“He pulled out this big piece of foam, and he was like, ‘No one’s using this, maybe you could turn it into some surfboards,’” Jon Curtis `23 recalled from the conversation he had with Associate Professor of Art Bradley Borthwick in the beginning stages of his surfboard building project.
Curtis took a sculpture class in his first year. In this project, he used XPS foam to make surfboards.
“I’ve always wanted to make my own boards. That’s always been a dream of mine, especially making more eco-friendly surfboards because the surfboard industry is very wasteful at the moment. A lot of boards are pretty disposable and if they break, you buy a new one,” Curtis said.
“I thought it would be cool to learn the process that goes into making one and try and figure out some new ways to do it.”
Inspired by his friend who made his own boards out of wood, Curtis played with different materials, settling on a dense foam to use as the base. Starting with a block of foam, he then used basswood that was milled down into a stringer, the wood that is wrenched into the middle of the board giving it an overall curve.
“Most wood boards are heavier. There are some characteristics like how the board flexes and changes shape that are dependent on the material. There’s aesthetics, how they float [and] how weight is distributed,” Curtis explained.
Within his work, Curtis made it a priority to explore different alternative materials to make the boards more sustainable. Instead of laminating the board with fiberglass, he wrapped it in a hybrid basalt and hemp cloth weave before using a marine grade epoxy to adhere this cloth to the foam so that it could harden and take the form of a surfboard.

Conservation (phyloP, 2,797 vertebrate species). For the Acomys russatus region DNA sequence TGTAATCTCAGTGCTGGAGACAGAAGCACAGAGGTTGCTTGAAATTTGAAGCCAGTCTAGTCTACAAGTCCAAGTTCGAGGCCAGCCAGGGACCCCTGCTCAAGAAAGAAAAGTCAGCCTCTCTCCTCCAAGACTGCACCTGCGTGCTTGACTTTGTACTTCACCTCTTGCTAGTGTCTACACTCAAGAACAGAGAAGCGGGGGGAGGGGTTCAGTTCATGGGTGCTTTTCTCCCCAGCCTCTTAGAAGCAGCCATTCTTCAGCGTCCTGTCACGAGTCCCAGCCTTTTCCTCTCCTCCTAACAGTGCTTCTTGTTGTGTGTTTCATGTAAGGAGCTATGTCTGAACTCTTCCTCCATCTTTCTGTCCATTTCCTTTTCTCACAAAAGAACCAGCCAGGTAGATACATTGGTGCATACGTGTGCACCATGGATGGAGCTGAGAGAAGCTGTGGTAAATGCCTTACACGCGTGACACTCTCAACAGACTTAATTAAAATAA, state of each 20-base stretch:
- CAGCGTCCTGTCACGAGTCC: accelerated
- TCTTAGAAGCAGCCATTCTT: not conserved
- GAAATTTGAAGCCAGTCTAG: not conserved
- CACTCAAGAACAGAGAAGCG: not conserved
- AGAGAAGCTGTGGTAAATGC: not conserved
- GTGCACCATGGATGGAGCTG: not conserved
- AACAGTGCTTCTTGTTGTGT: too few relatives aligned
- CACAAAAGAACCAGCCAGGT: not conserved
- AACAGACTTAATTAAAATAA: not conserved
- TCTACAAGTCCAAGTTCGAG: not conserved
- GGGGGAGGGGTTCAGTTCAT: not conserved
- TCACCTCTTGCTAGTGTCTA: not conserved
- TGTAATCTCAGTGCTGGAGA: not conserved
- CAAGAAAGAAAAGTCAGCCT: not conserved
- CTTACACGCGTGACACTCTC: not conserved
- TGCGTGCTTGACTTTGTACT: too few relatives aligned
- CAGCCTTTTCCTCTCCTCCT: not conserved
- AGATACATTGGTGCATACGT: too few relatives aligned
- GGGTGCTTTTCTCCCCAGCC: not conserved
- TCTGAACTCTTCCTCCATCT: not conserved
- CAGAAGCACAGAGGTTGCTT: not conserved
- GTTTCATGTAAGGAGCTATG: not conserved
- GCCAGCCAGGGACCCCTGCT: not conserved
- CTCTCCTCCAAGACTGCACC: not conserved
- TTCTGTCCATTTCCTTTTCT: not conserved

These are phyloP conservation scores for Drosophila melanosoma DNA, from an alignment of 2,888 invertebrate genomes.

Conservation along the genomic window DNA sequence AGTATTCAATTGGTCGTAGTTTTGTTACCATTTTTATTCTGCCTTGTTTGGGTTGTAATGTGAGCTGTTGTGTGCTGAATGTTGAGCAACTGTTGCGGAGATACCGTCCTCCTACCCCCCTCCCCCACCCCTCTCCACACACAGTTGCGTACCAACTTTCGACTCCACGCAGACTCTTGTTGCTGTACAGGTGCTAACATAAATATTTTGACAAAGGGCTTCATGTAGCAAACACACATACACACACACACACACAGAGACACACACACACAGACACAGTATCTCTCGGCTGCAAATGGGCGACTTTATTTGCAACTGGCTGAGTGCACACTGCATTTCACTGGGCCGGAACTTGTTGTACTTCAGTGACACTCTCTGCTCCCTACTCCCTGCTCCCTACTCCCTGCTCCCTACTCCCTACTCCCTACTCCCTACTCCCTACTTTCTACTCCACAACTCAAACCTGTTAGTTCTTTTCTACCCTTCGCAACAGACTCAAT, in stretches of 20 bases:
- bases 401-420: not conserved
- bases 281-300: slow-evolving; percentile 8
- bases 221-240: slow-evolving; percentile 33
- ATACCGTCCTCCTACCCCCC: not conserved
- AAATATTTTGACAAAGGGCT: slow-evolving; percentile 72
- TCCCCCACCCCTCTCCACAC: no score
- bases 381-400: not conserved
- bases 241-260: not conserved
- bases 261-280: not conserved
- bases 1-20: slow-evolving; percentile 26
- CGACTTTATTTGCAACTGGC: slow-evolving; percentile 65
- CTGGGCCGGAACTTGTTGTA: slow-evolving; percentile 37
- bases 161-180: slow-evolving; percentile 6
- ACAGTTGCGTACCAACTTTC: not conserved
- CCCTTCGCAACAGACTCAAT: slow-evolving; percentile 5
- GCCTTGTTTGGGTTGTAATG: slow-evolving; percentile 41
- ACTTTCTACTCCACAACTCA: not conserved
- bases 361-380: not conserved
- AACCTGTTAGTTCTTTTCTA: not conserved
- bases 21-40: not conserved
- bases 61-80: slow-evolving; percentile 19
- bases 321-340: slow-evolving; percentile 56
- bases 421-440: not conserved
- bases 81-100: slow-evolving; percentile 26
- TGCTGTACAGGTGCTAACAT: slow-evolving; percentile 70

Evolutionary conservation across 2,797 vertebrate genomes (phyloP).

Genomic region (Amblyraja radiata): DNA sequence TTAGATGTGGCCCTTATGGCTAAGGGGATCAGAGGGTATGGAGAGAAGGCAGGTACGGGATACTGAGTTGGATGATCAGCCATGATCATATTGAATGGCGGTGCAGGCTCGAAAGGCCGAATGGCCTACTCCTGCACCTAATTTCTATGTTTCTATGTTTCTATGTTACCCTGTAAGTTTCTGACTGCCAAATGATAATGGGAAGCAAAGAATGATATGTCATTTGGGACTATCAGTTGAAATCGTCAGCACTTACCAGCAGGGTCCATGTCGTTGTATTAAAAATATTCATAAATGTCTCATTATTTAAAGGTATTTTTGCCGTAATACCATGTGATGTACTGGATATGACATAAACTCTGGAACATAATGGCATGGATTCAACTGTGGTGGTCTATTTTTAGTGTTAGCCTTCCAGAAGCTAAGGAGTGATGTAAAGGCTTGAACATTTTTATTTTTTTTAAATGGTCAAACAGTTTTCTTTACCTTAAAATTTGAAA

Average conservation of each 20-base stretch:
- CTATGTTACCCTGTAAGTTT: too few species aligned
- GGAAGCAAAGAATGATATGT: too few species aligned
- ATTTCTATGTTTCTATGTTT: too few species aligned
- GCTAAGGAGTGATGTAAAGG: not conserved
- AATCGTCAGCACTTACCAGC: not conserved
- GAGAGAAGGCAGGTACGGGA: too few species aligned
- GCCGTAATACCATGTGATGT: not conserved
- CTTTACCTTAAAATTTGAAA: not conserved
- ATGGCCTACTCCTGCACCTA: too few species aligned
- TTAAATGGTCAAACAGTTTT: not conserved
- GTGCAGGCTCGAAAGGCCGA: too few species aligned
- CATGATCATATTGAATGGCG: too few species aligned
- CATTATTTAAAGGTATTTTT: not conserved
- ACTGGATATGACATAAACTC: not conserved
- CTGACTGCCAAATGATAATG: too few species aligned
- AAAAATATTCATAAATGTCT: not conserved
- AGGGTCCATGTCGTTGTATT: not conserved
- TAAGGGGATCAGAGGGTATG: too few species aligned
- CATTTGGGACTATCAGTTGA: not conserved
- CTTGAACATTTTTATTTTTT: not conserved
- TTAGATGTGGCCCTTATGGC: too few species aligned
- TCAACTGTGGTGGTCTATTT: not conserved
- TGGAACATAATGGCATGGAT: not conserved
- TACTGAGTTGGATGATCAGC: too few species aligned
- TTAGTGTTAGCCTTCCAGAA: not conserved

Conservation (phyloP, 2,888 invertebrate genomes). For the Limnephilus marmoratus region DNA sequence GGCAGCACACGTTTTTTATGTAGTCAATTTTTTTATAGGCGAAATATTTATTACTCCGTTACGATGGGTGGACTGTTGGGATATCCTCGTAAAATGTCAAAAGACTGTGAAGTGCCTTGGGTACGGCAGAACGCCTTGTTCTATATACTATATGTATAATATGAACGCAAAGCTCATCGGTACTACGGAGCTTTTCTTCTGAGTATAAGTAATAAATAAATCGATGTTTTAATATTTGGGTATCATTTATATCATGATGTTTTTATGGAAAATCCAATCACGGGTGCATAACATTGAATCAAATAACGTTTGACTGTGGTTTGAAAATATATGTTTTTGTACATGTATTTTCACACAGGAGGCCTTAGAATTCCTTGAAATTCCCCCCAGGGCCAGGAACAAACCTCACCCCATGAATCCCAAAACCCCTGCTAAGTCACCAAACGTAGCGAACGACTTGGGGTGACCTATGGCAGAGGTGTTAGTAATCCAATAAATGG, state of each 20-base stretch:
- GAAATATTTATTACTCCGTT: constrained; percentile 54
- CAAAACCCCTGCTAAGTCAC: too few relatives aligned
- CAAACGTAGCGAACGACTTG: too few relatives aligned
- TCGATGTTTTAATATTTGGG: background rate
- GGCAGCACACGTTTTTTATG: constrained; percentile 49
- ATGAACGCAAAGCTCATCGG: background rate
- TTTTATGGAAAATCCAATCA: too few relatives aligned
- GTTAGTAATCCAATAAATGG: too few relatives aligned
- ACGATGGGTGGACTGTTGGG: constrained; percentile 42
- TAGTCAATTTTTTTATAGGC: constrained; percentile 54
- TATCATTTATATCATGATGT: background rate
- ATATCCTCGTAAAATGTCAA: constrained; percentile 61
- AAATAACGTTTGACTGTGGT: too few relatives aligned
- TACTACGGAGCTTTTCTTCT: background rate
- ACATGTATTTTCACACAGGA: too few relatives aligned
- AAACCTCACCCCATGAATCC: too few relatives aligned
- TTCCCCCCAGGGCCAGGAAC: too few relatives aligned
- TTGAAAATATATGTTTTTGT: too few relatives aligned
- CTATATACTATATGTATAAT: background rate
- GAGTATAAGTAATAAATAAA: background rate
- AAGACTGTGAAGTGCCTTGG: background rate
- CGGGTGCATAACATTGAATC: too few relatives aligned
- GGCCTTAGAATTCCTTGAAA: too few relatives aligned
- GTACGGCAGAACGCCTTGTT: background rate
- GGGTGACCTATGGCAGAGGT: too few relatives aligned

“This project became a way of turning recycled and more sustainable materials into boards,” Curtis said.
In between classes, Curtis has made time to work on his project. The sculpting lab has been a place to reflect as well as an outlet outside of his academic work.
“Over JanPlan, it was really important to me to have a space to reflect on the things happening in my life. This studio is an important place for me to do that because it is a really meditative process,” Curtis said.
Through the process of sculpting two boards, one taking three months and the other about four weeks, Curtis got to make something for himself and learn valuable skills to apply to his life outside of this project. He also shared insight into the process of starting and maintaining work on a creative project.
“[I learned to] be so patient just with everything and being super mindful, because when I would rush, I would mess something up. Slowing down and really thinking about what you are doing helps a lot,” Curtis said.
“Reach out to people doing similar things, ask for feedback and advice, and don’t burn yourself out.”
~ Annie Goldstein ’26
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